These Teens Want Their Schools Closed Down To Protect Themselves And Their Families From The Coronavirus

    "College is essentially a mass gathering ... it’s alarming that schools are still open," one at-risk student told BuzzFeed News.

    Teenagers in the UK are calling on the government to close down schools to protect them and their families from the coronavirus. This is Aarya Sharma, who has a blood disorder and is worried about catching the virus at her sixth form college.

    Twitter / Aarya Sharma

    The government announced on Monday that everyone should now be avoiding unnecessary social contact — but it said now was not the right time to close down schools, despite a number of other European countries taking that step.

    "We think at the moment on balance it's much better if we can keep schools open, for all sorts of reasons," prime minister Boris Johnson said.

    But Aarya, a 17-year-old from Surrey, said this wasn't good enough. She is among many students and parents across the UK lobbying the government with the #closetheschoolsuknow hashtag.

    She told BuzzFeed News: "College is essentially a mass gathering — overall our secondary school and sixth form have over 1,500 students so, as young people most likely won’t have visible symptoms. It’s alarming that schools are still open.

    "Although the young have been able to recover the best from the coronavirus, they are obviously very able to spread the virus to students with underlying health conditions, such as myself and friends of mine with asthma, and staff members as well — one of my favourite teachers, a young person, has severe asthma.

    "And with something like the coronavirus, it is so new that it creates stress and anxiety for me especially because I have no idea how it could affect a young person such as myself with underlying health conditions.

    "I also have an 8-year-old brother, who is definitely healthier than me as he doesn’t have the blood disorder I do, but him going to school puts me at risk — because although he’s likely to be absolutely fine, he could potentially become infected if there were a case at his school and then come home and infect me and we don’t know what the consequences of that would be."

    Aarya said the national focus appeared to be on keeping elderly people safe, and the government seemed to have forgotten there were many young people with underlying health conditions that put them at risk.

    Jens Schlueter / Getty Images

    An empty classroom at a high school in Germany last week.

    Amy Botting, an 18-year-old student from West Sussex, also said she was not comfortable going to college — because her father was at high risk of becoming seriously ill with the disease.

    She told BuzzFeed News that her dad had a heart attack last year and had since found out he was borderline diabetic. "He has a weak immune system," she said. "My dad thankfully doesn't go out often as he doesn't work, but I do feel that if he were to contract COVID-19, it could be threatening to his health.

    "I, like most people, don't want to lose a loved one and I would do anything to ensure his safety."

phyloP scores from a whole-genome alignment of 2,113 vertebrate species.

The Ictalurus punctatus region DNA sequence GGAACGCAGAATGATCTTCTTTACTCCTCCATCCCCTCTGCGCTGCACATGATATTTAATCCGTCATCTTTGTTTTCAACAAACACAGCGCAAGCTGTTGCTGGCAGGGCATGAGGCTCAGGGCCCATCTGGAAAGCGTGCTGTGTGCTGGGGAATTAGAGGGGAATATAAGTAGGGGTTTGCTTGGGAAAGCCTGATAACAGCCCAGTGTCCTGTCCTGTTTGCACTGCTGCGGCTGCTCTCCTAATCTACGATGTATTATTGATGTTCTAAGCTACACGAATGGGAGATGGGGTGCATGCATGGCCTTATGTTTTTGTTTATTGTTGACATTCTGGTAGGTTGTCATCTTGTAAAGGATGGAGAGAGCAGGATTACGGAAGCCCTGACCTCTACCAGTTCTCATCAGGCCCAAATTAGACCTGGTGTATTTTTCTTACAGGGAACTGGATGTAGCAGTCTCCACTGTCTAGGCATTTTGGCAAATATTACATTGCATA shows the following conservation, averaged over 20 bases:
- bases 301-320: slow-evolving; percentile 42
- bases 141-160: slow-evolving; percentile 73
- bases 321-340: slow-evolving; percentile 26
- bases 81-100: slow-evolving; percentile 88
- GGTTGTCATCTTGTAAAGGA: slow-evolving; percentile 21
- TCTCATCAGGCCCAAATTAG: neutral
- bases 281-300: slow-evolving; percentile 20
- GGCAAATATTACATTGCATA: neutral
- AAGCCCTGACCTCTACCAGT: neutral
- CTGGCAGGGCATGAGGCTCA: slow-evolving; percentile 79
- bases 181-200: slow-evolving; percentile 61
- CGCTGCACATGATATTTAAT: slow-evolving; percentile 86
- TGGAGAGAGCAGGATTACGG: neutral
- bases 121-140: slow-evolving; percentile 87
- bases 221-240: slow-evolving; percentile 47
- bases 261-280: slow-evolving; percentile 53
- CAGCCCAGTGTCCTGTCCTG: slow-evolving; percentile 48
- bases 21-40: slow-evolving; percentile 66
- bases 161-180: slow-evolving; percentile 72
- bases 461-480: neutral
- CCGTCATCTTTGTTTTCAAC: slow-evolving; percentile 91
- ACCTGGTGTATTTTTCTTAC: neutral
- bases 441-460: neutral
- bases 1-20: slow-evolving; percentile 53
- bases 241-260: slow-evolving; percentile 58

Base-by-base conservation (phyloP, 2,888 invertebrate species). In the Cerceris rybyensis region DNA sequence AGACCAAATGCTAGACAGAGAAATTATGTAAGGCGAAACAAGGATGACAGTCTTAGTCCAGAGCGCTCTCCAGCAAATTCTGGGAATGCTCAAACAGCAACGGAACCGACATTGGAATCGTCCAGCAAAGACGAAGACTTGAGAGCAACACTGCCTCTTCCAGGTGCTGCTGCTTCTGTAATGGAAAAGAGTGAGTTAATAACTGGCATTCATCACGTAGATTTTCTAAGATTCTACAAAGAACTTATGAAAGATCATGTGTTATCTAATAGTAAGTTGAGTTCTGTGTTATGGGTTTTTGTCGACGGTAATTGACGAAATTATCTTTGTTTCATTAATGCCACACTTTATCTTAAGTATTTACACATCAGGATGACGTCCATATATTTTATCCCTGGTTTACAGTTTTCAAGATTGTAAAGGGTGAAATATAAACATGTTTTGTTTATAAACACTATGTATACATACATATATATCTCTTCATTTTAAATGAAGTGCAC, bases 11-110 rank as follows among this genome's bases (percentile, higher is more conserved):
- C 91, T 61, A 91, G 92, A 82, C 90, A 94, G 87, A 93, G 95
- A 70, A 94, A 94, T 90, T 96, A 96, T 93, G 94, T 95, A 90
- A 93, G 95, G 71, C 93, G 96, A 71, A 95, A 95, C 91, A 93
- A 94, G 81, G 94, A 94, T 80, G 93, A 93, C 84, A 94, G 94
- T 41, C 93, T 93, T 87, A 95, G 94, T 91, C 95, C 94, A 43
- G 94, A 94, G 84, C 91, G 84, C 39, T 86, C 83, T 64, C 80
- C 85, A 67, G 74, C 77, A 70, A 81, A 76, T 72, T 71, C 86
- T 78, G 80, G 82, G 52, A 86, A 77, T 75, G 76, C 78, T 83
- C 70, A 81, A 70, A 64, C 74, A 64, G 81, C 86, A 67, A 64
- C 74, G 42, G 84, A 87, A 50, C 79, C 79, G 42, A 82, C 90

Amy said schools were not particularly hygienic and it was almost impossible to practise social distancing in that environment.

    "As soon as a school or college has the virus — and it goes undetected because the government aren't allowing everyone to take the tests — depending on the school size, COVID-19 will spread like wildfire," she said.

    "The thought of students taking home the virus to family members which such issues, I can't imagine how they would feel knowing they passed it on to loved ones."

    Amy said she had A-level exams coming up in May and June, but these should be delayed in the circumstances, even though this would prove a major headache for universities.

    "Schools and universities are mass gatherings in their own right and if our government want to stop mass gatherings of more than 1,000 people, then most schools and colleges exceed that amount and therefore it will help spread the virus," she said.

    Wpa Pool / Getty Images

    Boris Johnson at a press conference on Monday.

    In Parliament on Monday evening, Labour's shadow health secretary Jon Ashworth pressed the government on its decision not to close schools.

    "While I understand the reasoning for the decisions the government have made today, surely there will now come a moment when schools will close," he said. "Teachers are already anxious, and parents need to plan."

    Health secretary Matt Hancock replied: "The scientific advice is not only that closing schools has a significant impact on people’s ability to work in, for instance, key areas such as the health service, but also that if we get it wrong, children may stay with elderly grandparents instead of going to school, and thus increase the risk.

    "We keep this matter under review and we are in constant discussion about it, but we have not changed the advice on schools today."

    The government has published new guidance for households with possible coronavirus infections; if one person has symptoms, then all family members must stay at home and not leave the house for 14 days.

    However, there is no specific guidance as yet for students who do not have symptoms but feel that either themselves or their family members are being put at risk by them staying in school or college. The Department of Health and Social Care said further guidance on this will be published shortly.


    Emily Ashton is a senior political correspondent for BuzzFeed News and is based in London.

    Contact Emily Ashton at emily.ashton@buzzfeed.com.

    Got a confidential tip? Submit it here